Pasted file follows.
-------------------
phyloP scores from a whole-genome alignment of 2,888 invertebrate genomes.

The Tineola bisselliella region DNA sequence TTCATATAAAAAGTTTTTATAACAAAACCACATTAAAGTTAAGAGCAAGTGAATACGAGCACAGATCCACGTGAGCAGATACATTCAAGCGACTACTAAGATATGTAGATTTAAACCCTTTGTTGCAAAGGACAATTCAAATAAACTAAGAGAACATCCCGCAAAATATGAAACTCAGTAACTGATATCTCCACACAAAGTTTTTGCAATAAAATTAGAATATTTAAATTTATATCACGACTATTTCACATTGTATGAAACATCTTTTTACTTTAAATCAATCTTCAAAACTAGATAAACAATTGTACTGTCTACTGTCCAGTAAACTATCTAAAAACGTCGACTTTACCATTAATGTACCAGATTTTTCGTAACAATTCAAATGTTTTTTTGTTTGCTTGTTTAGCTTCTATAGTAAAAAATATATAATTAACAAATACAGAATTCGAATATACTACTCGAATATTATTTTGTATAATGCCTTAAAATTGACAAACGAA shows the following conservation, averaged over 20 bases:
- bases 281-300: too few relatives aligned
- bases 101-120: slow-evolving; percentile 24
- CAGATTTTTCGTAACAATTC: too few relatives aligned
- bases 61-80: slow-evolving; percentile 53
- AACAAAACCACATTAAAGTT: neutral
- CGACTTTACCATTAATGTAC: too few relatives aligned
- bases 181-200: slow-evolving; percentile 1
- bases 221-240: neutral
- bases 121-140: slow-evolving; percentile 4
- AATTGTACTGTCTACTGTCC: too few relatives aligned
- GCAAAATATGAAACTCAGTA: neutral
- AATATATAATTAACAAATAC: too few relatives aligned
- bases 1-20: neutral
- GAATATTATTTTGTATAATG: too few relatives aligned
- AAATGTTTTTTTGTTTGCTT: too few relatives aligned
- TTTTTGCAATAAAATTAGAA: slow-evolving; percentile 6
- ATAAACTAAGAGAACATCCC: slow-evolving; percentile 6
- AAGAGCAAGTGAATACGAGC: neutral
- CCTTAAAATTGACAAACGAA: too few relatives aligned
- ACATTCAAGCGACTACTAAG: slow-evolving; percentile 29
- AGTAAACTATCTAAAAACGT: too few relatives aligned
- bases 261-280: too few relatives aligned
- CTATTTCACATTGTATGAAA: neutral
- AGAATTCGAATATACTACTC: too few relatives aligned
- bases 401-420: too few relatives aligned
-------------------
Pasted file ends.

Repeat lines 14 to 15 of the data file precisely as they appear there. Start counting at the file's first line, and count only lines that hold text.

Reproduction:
- AATATATAATTAACAAATAC: too few relatives aligned
- bases 1-20: neutral